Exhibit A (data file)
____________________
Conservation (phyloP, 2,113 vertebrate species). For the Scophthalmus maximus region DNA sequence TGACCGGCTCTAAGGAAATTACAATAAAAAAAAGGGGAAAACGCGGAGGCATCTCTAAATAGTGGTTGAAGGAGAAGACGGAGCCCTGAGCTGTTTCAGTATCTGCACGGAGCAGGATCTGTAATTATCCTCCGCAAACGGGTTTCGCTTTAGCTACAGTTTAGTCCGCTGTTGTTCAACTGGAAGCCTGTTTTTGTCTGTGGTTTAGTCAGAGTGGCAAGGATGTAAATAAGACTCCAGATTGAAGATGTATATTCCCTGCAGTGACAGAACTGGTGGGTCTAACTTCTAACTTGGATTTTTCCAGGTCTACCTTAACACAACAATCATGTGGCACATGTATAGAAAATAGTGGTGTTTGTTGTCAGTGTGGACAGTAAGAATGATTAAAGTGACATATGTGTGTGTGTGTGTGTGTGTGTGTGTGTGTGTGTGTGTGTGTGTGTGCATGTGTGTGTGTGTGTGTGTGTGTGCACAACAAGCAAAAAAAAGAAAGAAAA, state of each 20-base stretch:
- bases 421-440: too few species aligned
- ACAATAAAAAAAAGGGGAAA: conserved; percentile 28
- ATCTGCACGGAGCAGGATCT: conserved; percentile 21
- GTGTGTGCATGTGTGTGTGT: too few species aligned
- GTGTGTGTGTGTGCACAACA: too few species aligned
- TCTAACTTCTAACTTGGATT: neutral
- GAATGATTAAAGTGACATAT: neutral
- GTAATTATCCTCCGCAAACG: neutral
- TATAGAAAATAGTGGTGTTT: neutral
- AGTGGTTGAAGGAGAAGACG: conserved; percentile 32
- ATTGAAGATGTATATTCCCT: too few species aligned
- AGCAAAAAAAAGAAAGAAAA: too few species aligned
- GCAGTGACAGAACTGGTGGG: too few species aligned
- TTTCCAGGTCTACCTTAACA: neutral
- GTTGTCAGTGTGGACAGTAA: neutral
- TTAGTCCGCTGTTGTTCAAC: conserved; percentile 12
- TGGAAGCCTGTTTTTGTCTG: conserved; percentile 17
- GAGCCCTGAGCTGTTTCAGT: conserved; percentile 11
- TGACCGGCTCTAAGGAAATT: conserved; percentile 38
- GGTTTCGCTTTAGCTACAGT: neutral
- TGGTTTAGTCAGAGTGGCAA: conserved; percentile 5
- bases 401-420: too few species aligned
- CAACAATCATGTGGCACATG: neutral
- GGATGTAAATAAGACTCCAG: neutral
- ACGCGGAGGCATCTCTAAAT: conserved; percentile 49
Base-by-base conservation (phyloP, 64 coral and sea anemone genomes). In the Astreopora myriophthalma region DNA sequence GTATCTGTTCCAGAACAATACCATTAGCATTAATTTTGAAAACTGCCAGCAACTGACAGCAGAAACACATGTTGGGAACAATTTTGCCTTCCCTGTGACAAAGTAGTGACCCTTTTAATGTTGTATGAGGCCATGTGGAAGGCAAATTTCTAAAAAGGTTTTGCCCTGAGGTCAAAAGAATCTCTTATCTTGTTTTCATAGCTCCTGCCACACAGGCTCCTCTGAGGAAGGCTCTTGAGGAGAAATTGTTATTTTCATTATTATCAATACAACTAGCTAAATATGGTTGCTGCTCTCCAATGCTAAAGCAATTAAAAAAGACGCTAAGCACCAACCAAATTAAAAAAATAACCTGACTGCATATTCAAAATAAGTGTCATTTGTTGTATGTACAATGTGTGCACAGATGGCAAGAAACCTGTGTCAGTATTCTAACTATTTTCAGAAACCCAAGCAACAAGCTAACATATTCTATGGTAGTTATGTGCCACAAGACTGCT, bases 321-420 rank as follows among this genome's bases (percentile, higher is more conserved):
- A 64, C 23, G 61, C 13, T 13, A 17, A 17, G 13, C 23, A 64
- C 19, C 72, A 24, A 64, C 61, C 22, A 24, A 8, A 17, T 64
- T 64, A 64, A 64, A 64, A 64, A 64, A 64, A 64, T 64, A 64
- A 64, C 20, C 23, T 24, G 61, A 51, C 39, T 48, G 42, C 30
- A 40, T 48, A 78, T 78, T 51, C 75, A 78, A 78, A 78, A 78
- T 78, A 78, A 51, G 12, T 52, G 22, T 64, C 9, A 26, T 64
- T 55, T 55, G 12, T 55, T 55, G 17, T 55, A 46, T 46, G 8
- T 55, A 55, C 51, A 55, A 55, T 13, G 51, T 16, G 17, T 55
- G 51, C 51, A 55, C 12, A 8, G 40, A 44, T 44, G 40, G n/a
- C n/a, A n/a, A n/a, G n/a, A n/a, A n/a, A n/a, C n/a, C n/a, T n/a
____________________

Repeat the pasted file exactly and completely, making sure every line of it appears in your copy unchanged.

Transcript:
Conservation (phyloP, 2,113 vertebrate species). For the Scophthalmus maximus region DNA sequence TGACCGGCTCTAAGGAAATTACAATAAAAAAAAGGGGAAAACGCGGAGGCATCTCTAAATAGTGGTTGAAGGAGAAGACGGAGCCCTGAGCTGTTTCAGTATCTGCACGGAGCAGGATCTGTAATTATCCTCCGCAAACGGGTTTCGCTTTAGCTACAGTTTAGTCCGCTGTTGTTCAACTGGAAGCCTGTTTTTGTCTGTGGTTTAGTCAGAGTGGCAAGGATGTAAATAAGACTCCAGATTGAAGATGTATATTCCCTGCAGTGACAGAACTGGTGGGTCTAACTTCTAACTTGGATTTTTCCAGGTCTACCTTAACACAACAATCATGTGGCACATGTATAGAAAATAGTGGTGTTTGTTGTCAGTGTGGACAGTAAGAATGATTAAAGTGACATATGTGTGTGTGTGTGTGTGTGTGTGTGTGTGTGTGTGTGTGTGTGTGTGCATGTGTGTGTGTGTGTGTGTGTGTGCACAACAAGCAAAAAAAAGAAAGAAAA, state of each 20-base stretch:
- bases 421-440: too few species aligned
- ACAATAAAAAAAAGGGGAAA: conserved; percentile 28
- ATCTGCACGGAGCAGGATCT: conserved; percentile 21
- GTGTGTGCATGTGTGTGTGT: too few species aligned
- GTGTGTGTGTGTGCACAACA: too few species aligned
- TCTAACTTCTAACTTGGATT: neutral
- GAATGATTAAAGTGACATAT: neutral
- GTAATTATCCTCCGCAAACG: neutral
- TATAGAAAATAGTGGTGTTT: neutral
- AGTGGTTGAAGGAGAAGACG: conserved; percentile 32
- ATTGAAGATGTATATTCCCT: too few species aligned
- AGCAAAAAAAAGAAAGAAAA: too few species aligned
- GCAGTGACAGAACTGGTGGG: too few species aligned
- TTTCCAGGTCTACCTTAACA: neutral
- GTTGTCAGTGTGGACAGTAA: neutral
- TTAGTCCGCTGTTGTTCAAC: conserved; percentile 12
- TGGAAGCCTGTTTTTGTCTG: conserved; percentile 17
- GAGCCCTGAGCTGTTTCAGT: conserved; percentile 11
- TGACCGGCTCTAAGGAAATT: conserved; percentile 38
- GGTTTCGCTTTAGCTACAGT: neutral
- TGGTTTAGTCAGAGTGGCAA: conserved; percentile 5
- bases 401-420: too few species aligned
- CAACAATCATGTGGCACATG: neutral
- GGATGTAAATAAGACTCCAG: neutral
- ACGCGGAGGCATCTCTAAAT: conserved; percentile 49
Base-by-base conservation (phyloP, 64 coral and sea anemone genomes). In the Astreopora myriophthalma region DNA sequence GTATCTGTTCCAGAACAATACCATTAGCATTAATTTTGAAAACTGCCAGCAACTGACAGCAGAAACACATGTTGGGAACAATTTTGCCTTCCCTGTGACAAAGTAGTGACCCTTTTAATGTTGTATGAGGCCATGTGGAAGGCAAATTTCTAAAAAGGTTTTGCCCTGAGGTCAAAAGAATCTCTTATCTTGTTTTCATAGCTCCTGCCACACAGGCTCCTCTGAGGAAGGCTCTTGAGGAGAAATTGTTATTTTCATTATTATCAATACAACTAGCTAAATATGGTTGCTGCTCTCCAATGCTAAAGCAATTAAAAAAGACGCTAAGCACCAACCAAATTAAAAAAATAACCTGACTGCATATTCAAAATAAGTGTCATTTGTTGTATGTACAATGTGTGCACAGATGGCAAGAAACCTGTGTCAGTATTCTAACTATTTTCAGAAACCCAAGCAACAAGCTAACATATTCTATGGTAGTTATGTGCCACAAGACTGCT, bases 321-420 rank as follows among this genome's bases (percentile, higher is more conserved):
- A 64, C 23, G 61, C 13, T 13, A 17, A 17, G 13, C 23, A 64
- C 19, C 72, A 24, A 64, C 61, C 22, A 24, A 8, A 17, T 64
- T 64, A 64, A 64, A 64, A 64, A 64, A 64, A 64, T 64, A 64
- A 64, C 20, C 23, T 24, G 61, A 51, C 39, T 48, G 42, C 30
- A 40, T 48, A 78, T 78, T 51, C 75, A 78, A 78, A 78, A 78
- T 78, A 78, A 51, G 12, T 52, G 22, T 64, C 9, A 26, T 64
- T 55, T 55, G 12, T 55, T 55, G 17, T 55, A 46, T 46, G 8
- T 55, A 55, C 51, A 55, A 55, T 13, G 51, T 16, G 17, T 55
- G 51, C 51, A 55, C 12, A 8, G 40, A 44, T 44, G 40, G n/a
- C n/a, A n/a, A n/a, G n/a, A n/a, A n/a, A n/a, C n/a, C n/a, T n/a